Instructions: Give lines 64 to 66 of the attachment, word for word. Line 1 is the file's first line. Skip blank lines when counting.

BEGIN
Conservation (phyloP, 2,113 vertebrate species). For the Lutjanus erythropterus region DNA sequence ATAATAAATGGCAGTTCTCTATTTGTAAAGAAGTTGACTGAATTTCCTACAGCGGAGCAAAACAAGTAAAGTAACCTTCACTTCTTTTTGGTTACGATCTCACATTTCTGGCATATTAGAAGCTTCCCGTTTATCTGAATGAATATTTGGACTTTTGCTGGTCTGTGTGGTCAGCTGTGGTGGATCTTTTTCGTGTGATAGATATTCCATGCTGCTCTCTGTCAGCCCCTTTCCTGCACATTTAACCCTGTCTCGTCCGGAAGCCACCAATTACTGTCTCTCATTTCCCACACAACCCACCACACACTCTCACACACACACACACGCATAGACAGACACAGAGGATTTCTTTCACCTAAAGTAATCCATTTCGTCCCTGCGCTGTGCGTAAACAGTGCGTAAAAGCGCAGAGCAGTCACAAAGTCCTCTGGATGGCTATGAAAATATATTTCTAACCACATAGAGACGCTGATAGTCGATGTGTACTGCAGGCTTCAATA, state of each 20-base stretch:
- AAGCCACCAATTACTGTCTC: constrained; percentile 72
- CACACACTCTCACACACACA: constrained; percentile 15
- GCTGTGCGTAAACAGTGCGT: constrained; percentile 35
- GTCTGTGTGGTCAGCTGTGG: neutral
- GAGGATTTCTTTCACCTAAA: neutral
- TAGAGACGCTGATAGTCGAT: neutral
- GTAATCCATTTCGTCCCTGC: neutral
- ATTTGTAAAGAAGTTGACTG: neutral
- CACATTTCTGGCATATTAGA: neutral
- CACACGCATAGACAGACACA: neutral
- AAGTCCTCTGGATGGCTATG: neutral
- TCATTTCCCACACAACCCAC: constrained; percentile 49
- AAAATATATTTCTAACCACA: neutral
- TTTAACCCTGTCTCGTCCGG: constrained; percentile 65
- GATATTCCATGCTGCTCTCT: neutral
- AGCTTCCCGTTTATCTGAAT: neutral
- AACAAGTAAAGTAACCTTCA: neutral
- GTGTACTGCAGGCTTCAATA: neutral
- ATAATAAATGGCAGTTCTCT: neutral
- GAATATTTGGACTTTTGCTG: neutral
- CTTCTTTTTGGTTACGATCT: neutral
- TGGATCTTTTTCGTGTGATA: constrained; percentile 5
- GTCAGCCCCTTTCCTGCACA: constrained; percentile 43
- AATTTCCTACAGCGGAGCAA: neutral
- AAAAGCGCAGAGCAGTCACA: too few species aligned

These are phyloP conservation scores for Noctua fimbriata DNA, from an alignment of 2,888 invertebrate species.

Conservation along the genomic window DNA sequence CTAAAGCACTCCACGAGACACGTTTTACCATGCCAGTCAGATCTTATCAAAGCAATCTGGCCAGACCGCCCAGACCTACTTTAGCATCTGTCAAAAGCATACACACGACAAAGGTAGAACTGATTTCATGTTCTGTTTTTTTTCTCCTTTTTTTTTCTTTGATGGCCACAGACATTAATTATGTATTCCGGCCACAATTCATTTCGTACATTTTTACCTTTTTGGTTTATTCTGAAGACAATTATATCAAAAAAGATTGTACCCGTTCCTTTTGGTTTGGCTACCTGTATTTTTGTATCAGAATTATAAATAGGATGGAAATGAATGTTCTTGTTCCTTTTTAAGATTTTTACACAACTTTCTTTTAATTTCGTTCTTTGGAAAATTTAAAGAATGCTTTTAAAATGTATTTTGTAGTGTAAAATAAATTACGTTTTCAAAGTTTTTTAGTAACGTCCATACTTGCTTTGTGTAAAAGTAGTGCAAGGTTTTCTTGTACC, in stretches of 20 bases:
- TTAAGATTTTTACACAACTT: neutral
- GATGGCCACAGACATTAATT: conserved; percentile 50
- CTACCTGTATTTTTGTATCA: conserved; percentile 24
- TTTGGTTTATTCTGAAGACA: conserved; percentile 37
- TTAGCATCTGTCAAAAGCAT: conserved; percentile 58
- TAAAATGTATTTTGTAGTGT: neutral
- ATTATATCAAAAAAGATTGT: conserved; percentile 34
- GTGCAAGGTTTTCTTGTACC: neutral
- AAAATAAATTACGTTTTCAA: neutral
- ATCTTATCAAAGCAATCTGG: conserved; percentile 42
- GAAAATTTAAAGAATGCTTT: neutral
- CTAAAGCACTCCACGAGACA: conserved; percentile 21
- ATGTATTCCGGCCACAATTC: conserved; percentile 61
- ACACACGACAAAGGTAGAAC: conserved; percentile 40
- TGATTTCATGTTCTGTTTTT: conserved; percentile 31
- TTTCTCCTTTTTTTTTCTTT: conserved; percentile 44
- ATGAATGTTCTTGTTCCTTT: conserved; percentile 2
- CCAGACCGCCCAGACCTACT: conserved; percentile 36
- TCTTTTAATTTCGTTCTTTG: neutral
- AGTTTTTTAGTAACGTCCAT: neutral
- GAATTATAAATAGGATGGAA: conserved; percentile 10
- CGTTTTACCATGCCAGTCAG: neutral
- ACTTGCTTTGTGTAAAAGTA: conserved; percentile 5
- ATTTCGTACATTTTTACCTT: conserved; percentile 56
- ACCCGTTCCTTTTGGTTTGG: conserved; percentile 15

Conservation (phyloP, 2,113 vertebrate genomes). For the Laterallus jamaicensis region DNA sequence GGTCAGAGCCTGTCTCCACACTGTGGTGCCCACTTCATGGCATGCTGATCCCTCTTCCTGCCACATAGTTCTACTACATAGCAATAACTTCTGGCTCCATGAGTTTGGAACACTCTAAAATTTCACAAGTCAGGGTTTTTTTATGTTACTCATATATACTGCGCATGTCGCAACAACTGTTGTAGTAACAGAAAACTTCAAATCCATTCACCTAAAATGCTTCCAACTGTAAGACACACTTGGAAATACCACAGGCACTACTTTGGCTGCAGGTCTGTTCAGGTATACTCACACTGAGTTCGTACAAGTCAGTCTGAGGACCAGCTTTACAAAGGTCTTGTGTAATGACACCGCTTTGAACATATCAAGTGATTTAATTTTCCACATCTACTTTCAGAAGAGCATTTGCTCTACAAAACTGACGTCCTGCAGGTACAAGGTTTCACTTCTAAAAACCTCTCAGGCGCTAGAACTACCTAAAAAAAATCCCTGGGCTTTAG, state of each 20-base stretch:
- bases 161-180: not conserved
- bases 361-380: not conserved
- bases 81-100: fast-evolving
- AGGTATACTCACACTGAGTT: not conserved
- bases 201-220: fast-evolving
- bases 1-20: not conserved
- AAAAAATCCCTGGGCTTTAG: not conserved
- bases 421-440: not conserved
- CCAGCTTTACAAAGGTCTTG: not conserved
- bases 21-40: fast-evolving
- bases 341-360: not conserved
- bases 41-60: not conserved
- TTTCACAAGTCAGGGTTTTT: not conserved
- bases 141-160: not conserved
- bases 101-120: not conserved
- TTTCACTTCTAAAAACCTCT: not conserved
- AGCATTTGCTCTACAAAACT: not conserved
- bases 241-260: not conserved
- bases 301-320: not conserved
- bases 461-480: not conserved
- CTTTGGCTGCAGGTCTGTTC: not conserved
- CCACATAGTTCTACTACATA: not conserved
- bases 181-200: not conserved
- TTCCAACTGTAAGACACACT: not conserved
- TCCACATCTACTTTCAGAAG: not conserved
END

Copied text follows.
- bases 21-40: fast-evolving
- bases 341-360: not conserved
- bases 41-60: not conserved